Biochar Registration in Canada for Energy, Soil and Horticultural Use
The Canadian Food Inspection Agency (CFIA) requires, by law, that all biochars sold as soil supplement in agriculture and horticulture be certified. To obtain this registration, one must demonstrate that the biochar is harmless for the environment through analyses of carbon, nitrogen and ash contents as well as some toxicological analyses are required such as metal, dioxin and furan contents.
Canadian Regulation of Biochar
Biochar has many interesting properties and may be used in different sectors, e.g. energy, agriculture, horticulture and many others.
No Canadian regulation covers the use of biochar pellets as a combustible. However, producers tend to follow technical specifications set by the industry, such as the ISO TS 17225-8 (ISO 2016) standard, to ensure consistency and to classify their products in compliance with international standards for pellets. These ISO standards refer to several properties that must be declared, namely the origin and source of the organic material, moisture, metal, ash and fines contents, calorific value and density. By respecting these specifications, producers can more easily offer their biochar pellets on the international market.
The Canadian Food Inspection Agency (CFIA) requires, by law, that all biochars sold as soil supplement in agriculture and horticulture be certified. The CFIA is responsible for this certification under the Federal Fertilizer Act as a level II soil supplement (CFIA 2017). This is applicable for imported and local biochars. The procedure and the analyses required to obtain a registration number are presented on the CFIA web page: http://www.inspection.gc.ca/plants/fertilizers/registration-requirements/guide-to-submitting-applications-for-registration/eng/1456415167275/1456415380069.
How to get the certification
Currently, the registration and certification process takes approximately 12 to 18 months and fees are 915 CAD. To our knowledge, as of December 2018, only 6 biochars have obtained this certification/registration number in Canada (Table 1).
In short, to obtain this registration, one must demonstrate that the biochar is harmless for the environment through analyses. Theses analyses must be performed by a certified laboratory and analytical results must be included in the registration file. Some of them are required and need to be indicated in guarantee analysis section on the product label. These include carbon, nitrogen and ash contents. In addition, some toxicological analyses are required such as metal, dioxin and furan contents (Table 2). The number of required analyses depends on the number of batches produced during the last 3 years. Together, these analyses cost about 4,000 to 4,500 CAD. Price and analysis duration (about 2 months) varies from laboratory to laboratory. Certain authors in the literature and the International Biochar Initiative recommend additional analyses such as germination rate and earthworm avoidance, which may be of interest to prove that biochar is not harmful to plants or soil organism. However, these tests are not mandatory in Canada.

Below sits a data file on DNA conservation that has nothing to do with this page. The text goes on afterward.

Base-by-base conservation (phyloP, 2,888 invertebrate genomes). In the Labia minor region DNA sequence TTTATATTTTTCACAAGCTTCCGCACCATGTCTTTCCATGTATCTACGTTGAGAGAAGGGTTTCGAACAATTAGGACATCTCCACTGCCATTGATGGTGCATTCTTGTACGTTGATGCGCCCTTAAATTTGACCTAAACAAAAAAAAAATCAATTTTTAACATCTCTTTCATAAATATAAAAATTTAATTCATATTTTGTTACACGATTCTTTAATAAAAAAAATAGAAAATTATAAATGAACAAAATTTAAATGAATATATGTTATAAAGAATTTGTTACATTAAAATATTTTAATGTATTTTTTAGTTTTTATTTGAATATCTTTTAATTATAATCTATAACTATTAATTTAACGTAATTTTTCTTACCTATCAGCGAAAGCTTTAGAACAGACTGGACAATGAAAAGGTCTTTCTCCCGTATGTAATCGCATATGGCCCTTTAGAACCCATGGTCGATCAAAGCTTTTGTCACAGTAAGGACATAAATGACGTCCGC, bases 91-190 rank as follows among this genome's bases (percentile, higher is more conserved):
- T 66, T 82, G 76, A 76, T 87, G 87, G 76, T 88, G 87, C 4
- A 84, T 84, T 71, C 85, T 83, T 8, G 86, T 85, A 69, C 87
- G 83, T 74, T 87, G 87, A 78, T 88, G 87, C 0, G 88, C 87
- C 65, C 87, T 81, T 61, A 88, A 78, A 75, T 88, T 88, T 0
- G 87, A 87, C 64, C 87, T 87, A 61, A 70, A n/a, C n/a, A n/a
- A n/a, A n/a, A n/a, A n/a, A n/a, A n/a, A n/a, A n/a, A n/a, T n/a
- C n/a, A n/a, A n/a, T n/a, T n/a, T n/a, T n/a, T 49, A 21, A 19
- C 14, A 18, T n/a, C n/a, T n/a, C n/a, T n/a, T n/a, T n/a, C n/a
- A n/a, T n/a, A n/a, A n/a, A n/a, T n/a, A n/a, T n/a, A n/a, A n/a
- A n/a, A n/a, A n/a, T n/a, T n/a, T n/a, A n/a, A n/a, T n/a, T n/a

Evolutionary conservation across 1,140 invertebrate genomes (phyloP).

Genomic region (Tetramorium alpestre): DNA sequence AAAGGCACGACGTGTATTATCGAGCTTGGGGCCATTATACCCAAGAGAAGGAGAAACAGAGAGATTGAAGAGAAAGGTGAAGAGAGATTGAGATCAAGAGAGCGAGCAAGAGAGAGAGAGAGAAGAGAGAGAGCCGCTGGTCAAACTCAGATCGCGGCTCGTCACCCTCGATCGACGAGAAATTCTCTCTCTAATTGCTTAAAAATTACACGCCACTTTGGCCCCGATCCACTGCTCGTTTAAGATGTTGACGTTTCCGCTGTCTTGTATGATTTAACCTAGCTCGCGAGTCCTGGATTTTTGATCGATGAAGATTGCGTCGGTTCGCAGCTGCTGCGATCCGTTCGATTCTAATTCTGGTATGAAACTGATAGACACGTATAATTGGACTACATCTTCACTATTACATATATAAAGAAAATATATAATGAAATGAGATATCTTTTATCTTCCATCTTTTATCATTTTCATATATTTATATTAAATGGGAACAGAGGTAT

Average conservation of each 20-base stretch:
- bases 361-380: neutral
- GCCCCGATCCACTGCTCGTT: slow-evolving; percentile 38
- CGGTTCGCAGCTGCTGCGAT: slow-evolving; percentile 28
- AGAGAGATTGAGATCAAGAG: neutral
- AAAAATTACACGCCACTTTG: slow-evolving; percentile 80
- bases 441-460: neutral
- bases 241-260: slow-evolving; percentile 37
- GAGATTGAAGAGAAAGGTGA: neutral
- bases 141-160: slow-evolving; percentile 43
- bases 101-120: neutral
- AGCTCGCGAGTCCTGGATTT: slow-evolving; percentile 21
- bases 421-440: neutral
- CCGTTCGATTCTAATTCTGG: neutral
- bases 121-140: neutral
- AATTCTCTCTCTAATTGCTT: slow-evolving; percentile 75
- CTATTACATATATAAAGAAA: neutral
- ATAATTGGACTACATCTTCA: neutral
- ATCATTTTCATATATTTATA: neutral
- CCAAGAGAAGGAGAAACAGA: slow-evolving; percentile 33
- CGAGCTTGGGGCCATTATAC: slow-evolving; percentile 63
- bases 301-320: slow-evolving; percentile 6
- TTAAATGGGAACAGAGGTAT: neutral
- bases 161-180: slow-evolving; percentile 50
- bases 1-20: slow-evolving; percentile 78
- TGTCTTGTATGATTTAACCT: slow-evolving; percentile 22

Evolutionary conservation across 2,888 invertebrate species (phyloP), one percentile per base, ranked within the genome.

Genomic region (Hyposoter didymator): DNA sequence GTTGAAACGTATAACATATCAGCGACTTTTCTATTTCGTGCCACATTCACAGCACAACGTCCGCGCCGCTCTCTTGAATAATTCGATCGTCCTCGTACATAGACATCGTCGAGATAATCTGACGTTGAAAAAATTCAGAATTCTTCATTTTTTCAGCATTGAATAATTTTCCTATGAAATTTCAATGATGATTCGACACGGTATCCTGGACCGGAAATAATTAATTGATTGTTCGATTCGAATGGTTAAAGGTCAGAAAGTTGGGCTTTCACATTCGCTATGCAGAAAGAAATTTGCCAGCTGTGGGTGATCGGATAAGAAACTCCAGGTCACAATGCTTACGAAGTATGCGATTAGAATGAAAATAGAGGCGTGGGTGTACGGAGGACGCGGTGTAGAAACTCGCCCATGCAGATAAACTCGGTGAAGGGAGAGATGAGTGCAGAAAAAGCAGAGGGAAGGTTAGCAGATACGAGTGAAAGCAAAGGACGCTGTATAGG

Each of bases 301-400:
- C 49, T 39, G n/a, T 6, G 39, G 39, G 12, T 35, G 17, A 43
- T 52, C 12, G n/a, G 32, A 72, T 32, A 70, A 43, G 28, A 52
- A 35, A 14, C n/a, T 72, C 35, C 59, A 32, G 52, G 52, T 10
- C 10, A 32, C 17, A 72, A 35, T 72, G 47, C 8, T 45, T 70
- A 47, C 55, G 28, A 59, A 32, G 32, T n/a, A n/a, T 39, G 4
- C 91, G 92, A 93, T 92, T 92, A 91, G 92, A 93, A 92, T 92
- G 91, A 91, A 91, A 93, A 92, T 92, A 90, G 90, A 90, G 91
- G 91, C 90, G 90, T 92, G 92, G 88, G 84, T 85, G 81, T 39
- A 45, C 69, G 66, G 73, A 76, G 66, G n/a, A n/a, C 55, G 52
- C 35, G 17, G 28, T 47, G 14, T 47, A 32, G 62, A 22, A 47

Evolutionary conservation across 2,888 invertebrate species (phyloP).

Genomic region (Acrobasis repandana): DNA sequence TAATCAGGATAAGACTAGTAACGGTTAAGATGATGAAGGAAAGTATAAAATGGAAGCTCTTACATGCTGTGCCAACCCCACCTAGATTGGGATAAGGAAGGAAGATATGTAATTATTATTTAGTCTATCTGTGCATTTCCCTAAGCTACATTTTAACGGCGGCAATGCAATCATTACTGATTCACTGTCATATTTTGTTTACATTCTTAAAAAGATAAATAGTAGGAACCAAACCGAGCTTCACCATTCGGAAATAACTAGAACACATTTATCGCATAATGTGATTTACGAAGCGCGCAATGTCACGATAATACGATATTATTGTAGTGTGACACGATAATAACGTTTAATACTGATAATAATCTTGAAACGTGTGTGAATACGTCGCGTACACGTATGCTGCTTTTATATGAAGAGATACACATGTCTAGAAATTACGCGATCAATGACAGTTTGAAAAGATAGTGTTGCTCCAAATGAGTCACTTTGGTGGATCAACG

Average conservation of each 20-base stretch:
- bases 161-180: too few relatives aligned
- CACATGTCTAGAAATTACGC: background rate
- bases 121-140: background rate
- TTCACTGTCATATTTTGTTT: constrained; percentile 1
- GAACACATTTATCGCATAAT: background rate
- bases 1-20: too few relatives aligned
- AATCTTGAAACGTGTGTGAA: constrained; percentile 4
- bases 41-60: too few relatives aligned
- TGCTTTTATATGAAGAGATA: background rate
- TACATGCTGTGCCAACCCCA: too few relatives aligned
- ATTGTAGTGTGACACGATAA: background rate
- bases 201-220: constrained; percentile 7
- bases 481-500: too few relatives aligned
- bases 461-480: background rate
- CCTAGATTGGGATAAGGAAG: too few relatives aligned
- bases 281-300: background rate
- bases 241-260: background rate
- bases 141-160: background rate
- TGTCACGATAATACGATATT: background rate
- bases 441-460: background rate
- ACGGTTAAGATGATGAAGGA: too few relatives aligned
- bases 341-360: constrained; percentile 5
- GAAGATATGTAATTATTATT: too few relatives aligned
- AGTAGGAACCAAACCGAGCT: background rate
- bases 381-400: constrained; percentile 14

For the registration process and during the registration validity time, the feedstock should be clearly identified and archived (date, quantity, and geographic origin) by the producer before thermo-transformation into biochar. To obtain this registration, information such as application method, safety protection and feedstock must also be indicated on the label. The label must be validated by the CFIA prior commercialisation (Fig. 1).
Figure 1: BiocharFX label from Airex Energy Inc. approved by CFIA for commercialisation. The registration number obtain from CFIA for this BiocharFX is 2018072A.
Table 1: Registered biochar products list from CFIA in Dec. 2018
(web site or address)
|Registration Number||Product Name||Guarantees|
|Airex Energy Inc.||http://www.airex-energy.com/en/home||2018072A||BiocharFX||1% nitrogen (max); 60% carbon (min);
15% ash (max)
|Airterra Inc.||https://www.airterra.ca/||2015149A||Airterra biochar - biochar soil supplement solution||100% biochar;
25% total ash
|Diacarbon Energy Inc.||
2250 Boundary Rd #120, Burnaby, BC V5M 3Z3
|2016002A||Diacarbon - biochar||80% carbon;
|Haliburton Forest and wildlife reserve Ltd..||https://www.haliburtonforest.com/||
|Haliburton forest and wildlife reserve Ltd. – Haliburton forest biochar||100% pyrolized sugar maple (Acer saccharum) sawdust;
Pyrolized maple sawdust; 70% carbon ;
|The Prasino Group||-||2016077A||Biochar now – IBI class 1||0.0021% nitrogen;
0.0013% available phosphoric acid;
0.036% soluble potash; 100% biochar;
75% to 85% carbon;
0.5% to 1.5% ash
|Titan clean Energy Products Corporation||https://www.titan-projects.com/mayan-gold||2017123A||Mayan gold - biochar soil enhancer||100% biochar;
Table 2: Toxicological cumulative level additions to soil over 45 years from CFIA in Dec. 2018 for metal and dioxin and furan contents (PCDD/Fs) 1
|Metal||Maximum Acceptable Cumulative Metal Additions to Soil over 45 Years (kg metal/ha)|
1: These toxicological levels must be calculated from the elementary content of biochar and the application rate recommended by the biochar producer.
ISO 2016. ISO-TS 17225-8 on the Solid biofuels -- Fuel specifications and classes -- Part 8: Graded thermally-treated and densified biomass fuels (https://www.iso.org/standard/71915.html).
CFIA 2017. Guidelines to Completing the Fertilizer or Supplement Registration Application Form. http://www.inspection.gc.ca/plants/fertilizers/registration-requirements/guidelines-forms/eng/1346531775900/1346537405987
Sylvain Bertrand1 et Sébastien Lange2
1: CEO Airex Energy Inc. 2500, rue Bernard-Lefebvre, Laval (Québec) Canada, H7C 0A5.
Phone 450.661.6498 ext. 219
2: Researcher, Biopterre, 1642, rue de la Ferme, Sainte-Anne-de-la-Pocatière (Québec) Canada, G0R 1Z0
Phone: 418 856-5917 ext. 219